BPW Foundation's Women Misbehavin' Blog

Well behaved women never make history

Advice for Women Entrepreneurs

Posted by egehl on May 10, 2010

Lately I have spoken with a number of friends who are self-employed, artists, consultants or jack-of-all-trades.  All of them are interested in starting their own business or turning their craft into a money maker, but feel a bit overwhelmed on how to reach their goals.  Each one is happy they have followed their passions however they are struggling financially and hoping to create and cultivate a stronger business venture. 

Women-owned small businesses are increasing in number, range, diversity and earning power.  As women business owners expand their companies, they contribute to the growth of our national economy which is more important than ever. And luckily it seems that now is a great time for women to start their own business because there is less competition and available low interest rates. 

Many women fantasize about starting their own venture because they can focus on what they love to do with the freedom of making their own schedule, and being their own boss.   Women start their own business for a variety of reasons including motherhood and desiring a better work-life balance, craving more autonomy in their professional life, not finding the right job opportunity, or realizing they can offer a niche that needs to be filled. 

Women with a keen and focused entrepreneurial spirit should follow their dreams now because ironically a good time to start a business is during a bad economy.  And this is positive news for the many women who have lost their jobs, have been unable to find new employment, or are ready to think more creatively about other options.

If you are thinking about becoming self-employed either by creating a small business or doing free-lance work here are some tips to keep in mind (and for more resources check out Womanowned.com):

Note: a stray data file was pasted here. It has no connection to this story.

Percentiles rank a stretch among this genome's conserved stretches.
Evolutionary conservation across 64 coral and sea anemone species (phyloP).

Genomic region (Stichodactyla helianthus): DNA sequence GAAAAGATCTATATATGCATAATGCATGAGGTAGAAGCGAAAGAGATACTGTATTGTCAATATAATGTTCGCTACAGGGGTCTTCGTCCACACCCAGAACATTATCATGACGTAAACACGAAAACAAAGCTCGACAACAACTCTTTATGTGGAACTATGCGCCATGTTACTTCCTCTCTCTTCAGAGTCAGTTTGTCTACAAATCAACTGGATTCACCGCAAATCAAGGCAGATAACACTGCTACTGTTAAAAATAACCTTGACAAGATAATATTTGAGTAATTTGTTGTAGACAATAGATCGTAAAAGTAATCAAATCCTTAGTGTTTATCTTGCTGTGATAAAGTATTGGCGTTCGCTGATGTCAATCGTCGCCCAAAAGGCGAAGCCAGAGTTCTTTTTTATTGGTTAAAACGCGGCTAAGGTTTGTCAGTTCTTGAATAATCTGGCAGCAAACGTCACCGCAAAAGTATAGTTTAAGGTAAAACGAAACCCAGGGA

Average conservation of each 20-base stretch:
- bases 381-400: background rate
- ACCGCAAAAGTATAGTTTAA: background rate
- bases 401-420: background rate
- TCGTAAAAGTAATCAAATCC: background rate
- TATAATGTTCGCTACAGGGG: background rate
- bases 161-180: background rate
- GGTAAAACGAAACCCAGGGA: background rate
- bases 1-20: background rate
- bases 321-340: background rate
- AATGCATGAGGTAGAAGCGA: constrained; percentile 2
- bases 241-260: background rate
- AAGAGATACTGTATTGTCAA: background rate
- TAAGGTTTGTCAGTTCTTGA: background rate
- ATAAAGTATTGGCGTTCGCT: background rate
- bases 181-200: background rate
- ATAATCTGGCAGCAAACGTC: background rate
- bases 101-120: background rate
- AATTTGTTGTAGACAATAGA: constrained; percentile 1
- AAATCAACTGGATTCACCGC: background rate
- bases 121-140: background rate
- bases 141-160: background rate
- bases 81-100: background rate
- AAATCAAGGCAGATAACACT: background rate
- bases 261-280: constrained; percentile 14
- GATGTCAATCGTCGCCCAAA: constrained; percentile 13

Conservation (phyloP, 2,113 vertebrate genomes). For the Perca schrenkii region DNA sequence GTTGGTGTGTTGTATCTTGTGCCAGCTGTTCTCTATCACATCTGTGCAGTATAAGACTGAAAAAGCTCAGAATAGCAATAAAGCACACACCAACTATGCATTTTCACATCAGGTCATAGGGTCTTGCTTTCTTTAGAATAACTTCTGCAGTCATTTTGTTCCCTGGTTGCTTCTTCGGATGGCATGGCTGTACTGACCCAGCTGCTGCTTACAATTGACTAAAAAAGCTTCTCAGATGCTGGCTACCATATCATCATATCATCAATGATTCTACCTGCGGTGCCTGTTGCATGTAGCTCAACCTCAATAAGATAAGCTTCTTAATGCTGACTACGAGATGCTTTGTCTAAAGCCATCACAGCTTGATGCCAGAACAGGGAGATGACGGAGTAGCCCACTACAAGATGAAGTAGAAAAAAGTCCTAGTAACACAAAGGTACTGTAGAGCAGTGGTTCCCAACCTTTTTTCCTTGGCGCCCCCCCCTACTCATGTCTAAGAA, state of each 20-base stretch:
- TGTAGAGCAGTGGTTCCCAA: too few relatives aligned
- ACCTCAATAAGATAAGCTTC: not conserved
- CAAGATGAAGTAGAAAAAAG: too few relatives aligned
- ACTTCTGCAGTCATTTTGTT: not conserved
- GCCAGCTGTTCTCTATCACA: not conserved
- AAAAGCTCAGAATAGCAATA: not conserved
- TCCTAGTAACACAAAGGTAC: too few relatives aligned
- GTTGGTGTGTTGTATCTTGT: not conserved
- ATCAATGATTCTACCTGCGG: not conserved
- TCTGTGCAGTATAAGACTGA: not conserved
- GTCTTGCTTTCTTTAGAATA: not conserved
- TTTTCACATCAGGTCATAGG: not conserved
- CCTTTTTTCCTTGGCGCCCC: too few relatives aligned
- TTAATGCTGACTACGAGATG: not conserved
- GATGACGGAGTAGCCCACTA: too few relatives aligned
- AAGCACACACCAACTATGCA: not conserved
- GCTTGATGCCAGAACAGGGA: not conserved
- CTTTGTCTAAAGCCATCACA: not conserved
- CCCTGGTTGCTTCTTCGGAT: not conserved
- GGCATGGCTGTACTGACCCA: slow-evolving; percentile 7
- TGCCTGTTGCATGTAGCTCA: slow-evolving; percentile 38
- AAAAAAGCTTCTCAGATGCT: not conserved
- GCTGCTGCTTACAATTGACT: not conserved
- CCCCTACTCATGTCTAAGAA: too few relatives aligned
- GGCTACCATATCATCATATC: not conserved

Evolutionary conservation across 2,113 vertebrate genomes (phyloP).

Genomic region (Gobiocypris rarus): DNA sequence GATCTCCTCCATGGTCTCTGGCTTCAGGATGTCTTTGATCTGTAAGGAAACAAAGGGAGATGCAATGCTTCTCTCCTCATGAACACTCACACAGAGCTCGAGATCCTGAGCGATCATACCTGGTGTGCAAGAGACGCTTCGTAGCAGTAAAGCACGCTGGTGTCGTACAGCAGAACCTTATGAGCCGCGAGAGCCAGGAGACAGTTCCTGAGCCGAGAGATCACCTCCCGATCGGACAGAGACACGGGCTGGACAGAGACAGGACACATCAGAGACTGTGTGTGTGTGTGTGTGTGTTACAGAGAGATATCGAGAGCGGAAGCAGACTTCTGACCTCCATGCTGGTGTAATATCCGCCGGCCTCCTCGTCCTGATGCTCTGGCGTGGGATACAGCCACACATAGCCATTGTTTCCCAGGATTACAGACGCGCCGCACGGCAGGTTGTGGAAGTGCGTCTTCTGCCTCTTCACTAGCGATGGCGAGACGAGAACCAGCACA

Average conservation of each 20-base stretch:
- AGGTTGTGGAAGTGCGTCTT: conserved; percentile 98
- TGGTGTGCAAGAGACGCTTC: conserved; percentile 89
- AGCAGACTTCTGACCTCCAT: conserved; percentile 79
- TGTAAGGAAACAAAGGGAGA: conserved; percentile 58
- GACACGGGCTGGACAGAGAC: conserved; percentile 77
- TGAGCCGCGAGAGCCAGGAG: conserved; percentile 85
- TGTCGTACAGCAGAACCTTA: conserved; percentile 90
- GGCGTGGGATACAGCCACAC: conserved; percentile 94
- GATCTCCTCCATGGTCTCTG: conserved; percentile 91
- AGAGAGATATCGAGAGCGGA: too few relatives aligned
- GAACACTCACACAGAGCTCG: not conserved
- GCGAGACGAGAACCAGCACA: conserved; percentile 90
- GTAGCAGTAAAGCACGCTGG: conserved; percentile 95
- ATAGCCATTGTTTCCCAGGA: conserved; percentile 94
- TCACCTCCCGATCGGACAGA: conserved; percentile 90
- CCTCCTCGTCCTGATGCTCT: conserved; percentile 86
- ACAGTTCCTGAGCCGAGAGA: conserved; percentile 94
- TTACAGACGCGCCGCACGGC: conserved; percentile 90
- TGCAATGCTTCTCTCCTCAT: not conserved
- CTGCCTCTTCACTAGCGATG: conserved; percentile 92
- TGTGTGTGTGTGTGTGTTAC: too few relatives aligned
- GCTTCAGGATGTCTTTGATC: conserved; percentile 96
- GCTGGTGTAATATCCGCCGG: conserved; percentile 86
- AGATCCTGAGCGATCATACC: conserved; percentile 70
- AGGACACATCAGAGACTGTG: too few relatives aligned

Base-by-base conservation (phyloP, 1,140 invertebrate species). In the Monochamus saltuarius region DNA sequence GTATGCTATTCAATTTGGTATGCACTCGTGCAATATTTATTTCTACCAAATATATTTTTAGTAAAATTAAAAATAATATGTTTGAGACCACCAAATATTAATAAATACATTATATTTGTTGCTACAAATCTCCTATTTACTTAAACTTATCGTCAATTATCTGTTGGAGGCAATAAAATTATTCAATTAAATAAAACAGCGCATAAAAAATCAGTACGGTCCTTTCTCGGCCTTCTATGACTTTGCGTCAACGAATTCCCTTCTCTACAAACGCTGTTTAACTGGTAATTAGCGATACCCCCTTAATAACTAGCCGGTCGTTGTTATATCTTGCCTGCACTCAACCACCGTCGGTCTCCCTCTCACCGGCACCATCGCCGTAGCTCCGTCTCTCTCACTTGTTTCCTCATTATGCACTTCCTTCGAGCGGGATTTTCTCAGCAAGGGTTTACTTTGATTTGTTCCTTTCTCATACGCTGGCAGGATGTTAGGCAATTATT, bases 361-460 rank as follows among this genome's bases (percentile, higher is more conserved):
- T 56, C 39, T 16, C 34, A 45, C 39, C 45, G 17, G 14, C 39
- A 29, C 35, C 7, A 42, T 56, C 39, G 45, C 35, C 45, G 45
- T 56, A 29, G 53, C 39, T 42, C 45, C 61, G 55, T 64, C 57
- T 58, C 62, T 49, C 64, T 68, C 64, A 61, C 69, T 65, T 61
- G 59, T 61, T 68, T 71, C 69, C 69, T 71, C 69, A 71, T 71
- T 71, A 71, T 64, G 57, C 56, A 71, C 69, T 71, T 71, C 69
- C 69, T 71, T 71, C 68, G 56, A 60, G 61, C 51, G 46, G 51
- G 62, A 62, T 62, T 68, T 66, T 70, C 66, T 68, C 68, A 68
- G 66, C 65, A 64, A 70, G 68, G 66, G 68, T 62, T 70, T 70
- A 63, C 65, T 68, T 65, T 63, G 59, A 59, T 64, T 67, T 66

There are a number of things you have to consider before diving into starting your own business.  How old you are will affect your business goals.  You must come to terms with having no job security for a while and nothing to fall back on if times get tough.  In addition you should ask yourself a few questions such as, Does starting a business match up with your lifestyle and personal goals?  Are you prepared to handle the risk? What are your personal wealth goals?

Brainstorm and Research Ideas

Research your idea and find out if it fills a needed niche in your community.  Your first idea may not be the best therefore adjust your plans accordingly to figure out your product or service, and how to provide it effectively.   Then figure out if your final idea will generate money and offer you real financial security. 

Understand the Market

Decide what type of business you should start and whether something similar already exists. It could be more advantageous to buy an existing business or merge with one, instead of starting a brand new one. 

Start-Up Funding

Every new business needs start-up capital. You will have to research and understand whether loans, credit, or savings will help get your business off the ground.  You can make the process easier by understanding what you need and how to manage it.  This aspect of your start-up process is very important because you want to make a sound financial decision that will give you needed capital, yet not be an unwise investment. 

Networking, networking, networking

It’s important to build relationships with many people so that your business can succeed.  Tell a lot of people about your immerging venture because marketing is key to any successful venture.  Get out in the community often and seek free ways to showcase your work such as festivals, fundraisers and volunteering. 

Seek Professional Help

If you lack strong business and marketing skills, it may be worth taking a class or seeking professional assistance from an expert.  For those women without a business background, they are prone to focusing solely on their area of expertise and not enough on the business side such as marketing, auditing, cash flows and maintaining clients. 

Join local networking groups, business associations and professional organizations to meet other like-minded individuals.  In addition, engage in peer-to-peer learning with other entrepreneurs who can share their experiences and advice.


One Response to “Advice for Women Entrepreneurs”

  1. joyinhome said

    Thank you for this article. As women, many of us would prefer to use our professional skills to further our passions but it requires doing your homework, dedication and a plan. These are great tips and should be helpful to those women who are considering striking out on their own,

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